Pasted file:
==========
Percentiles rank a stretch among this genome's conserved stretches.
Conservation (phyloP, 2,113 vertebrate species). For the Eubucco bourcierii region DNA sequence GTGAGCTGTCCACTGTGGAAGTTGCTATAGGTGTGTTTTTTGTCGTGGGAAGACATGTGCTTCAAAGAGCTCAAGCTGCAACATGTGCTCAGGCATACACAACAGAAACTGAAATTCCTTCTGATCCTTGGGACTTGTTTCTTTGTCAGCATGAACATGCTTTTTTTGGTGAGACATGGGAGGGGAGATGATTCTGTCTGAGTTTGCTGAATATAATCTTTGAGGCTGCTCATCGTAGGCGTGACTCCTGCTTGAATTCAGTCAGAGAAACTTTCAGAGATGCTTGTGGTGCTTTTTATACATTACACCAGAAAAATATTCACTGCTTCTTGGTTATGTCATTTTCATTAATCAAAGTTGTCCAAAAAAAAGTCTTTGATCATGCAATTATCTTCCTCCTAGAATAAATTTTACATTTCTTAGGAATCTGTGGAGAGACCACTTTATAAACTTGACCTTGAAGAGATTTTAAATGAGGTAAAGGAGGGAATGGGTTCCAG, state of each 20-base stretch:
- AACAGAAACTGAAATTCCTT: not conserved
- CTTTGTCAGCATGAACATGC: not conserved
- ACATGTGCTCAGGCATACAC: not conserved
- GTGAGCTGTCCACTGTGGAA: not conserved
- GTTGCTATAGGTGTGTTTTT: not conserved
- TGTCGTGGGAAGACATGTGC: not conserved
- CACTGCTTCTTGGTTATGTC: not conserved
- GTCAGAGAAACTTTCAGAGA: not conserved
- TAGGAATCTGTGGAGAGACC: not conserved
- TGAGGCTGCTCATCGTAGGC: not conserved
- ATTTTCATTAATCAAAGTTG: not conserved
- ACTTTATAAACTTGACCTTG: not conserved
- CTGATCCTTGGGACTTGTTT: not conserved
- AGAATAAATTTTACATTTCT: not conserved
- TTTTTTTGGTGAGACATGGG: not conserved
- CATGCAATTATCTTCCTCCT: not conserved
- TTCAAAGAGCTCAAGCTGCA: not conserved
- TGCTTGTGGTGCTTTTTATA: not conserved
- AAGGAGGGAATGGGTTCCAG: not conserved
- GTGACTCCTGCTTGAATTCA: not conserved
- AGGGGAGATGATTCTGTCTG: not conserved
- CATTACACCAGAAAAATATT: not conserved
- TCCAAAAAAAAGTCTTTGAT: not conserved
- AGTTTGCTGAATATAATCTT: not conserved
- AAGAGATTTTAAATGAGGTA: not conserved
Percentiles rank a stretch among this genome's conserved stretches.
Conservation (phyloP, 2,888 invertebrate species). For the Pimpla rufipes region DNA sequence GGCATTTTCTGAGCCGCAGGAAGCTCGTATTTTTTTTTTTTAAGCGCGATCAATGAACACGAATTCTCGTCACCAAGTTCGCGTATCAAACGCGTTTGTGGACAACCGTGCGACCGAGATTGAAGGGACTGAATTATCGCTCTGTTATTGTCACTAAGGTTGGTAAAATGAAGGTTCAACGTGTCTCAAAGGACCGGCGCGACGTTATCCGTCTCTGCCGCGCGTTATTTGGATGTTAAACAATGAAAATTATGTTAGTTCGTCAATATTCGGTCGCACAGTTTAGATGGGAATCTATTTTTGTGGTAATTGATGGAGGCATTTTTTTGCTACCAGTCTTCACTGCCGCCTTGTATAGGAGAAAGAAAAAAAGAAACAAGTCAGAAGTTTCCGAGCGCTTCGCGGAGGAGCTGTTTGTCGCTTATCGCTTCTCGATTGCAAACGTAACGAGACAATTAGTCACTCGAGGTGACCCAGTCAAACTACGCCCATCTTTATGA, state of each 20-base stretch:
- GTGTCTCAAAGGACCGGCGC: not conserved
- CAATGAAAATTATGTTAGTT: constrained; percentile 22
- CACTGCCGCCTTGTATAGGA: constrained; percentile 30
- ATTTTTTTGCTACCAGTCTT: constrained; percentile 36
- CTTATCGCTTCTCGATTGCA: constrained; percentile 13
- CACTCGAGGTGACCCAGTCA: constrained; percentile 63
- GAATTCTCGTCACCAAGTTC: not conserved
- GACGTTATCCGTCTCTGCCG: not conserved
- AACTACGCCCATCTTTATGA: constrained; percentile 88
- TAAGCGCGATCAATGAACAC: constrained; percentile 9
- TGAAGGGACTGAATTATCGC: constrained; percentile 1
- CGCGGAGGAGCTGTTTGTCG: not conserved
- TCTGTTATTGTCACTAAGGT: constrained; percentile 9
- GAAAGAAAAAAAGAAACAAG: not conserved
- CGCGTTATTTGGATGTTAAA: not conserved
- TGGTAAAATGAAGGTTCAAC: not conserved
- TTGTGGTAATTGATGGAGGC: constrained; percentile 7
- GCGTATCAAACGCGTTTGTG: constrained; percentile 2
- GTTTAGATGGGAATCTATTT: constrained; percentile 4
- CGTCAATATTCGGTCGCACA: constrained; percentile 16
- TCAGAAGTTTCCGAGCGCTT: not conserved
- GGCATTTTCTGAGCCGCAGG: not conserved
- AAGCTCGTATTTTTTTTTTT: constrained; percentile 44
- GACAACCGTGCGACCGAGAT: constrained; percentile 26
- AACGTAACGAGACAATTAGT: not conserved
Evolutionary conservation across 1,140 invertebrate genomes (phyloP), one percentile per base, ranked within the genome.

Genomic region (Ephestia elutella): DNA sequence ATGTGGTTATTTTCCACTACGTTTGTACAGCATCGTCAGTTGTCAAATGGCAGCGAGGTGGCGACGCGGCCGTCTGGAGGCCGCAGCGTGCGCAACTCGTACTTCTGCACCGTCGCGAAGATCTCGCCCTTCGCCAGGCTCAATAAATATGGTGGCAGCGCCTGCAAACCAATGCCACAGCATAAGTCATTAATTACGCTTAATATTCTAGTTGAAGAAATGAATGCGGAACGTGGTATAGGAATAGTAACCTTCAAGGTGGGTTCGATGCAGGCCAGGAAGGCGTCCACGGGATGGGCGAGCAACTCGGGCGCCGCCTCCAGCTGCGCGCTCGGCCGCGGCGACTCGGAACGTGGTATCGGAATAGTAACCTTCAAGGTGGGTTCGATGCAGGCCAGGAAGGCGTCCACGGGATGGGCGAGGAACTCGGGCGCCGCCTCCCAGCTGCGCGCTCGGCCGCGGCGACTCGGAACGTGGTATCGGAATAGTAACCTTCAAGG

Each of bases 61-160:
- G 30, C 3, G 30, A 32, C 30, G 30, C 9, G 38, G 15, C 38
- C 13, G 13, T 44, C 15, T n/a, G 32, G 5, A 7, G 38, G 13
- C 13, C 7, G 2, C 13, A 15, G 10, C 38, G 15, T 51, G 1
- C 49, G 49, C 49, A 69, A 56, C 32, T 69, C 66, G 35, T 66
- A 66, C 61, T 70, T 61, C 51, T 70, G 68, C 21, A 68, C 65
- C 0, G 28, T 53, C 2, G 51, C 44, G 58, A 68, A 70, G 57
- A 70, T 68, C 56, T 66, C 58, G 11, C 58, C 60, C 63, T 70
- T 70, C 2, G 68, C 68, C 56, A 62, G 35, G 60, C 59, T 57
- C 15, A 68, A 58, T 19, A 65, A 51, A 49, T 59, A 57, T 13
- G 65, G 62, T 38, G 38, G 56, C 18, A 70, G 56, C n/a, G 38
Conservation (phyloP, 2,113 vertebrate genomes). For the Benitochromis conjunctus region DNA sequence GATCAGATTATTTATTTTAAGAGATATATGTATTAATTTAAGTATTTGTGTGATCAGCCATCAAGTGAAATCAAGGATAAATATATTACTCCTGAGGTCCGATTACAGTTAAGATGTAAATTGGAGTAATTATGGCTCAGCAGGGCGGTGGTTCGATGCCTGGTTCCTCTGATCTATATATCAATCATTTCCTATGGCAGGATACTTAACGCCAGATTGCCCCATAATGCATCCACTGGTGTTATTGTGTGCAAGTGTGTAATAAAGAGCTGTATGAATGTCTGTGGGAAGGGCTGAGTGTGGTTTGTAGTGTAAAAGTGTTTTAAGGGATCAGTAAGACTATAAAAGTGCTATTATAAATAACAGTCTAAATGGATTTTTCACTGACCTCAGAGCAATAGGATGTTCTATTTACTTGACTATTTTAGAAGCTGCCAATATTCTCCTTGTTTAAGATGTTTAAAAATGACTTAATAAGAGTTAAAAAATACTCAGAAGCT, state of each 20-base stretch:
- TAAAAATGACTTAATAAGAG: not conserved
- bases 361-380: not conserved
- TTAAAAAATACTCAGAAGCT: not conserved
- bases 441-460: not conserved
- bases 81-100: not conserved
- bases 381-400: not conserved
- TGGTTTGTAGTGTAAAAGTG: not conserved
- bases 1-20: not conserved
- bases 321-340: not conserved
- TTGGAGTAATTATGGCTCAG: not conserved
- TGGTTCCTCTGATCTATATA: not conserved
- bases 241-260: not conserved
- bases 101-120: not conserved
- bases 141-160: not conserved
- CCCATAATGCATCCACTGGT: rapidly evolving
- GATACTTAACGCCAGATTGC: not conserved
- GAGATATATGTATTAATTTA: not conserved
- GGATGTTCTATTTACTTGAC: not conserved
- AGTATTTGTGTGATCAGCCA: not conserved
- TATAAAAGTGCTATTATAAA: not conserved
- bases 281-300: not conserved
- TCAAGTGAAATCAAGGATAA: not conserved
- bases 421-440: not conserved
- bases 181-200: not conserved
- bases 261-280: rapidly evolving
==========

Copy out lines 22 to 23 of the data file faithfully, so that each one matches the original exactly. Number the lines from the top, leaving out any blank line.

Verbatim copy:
- GTGACTCCTGCTTGAATTCA: not conserved
- AGGGGAGATGATTCTGTCTG: not conserved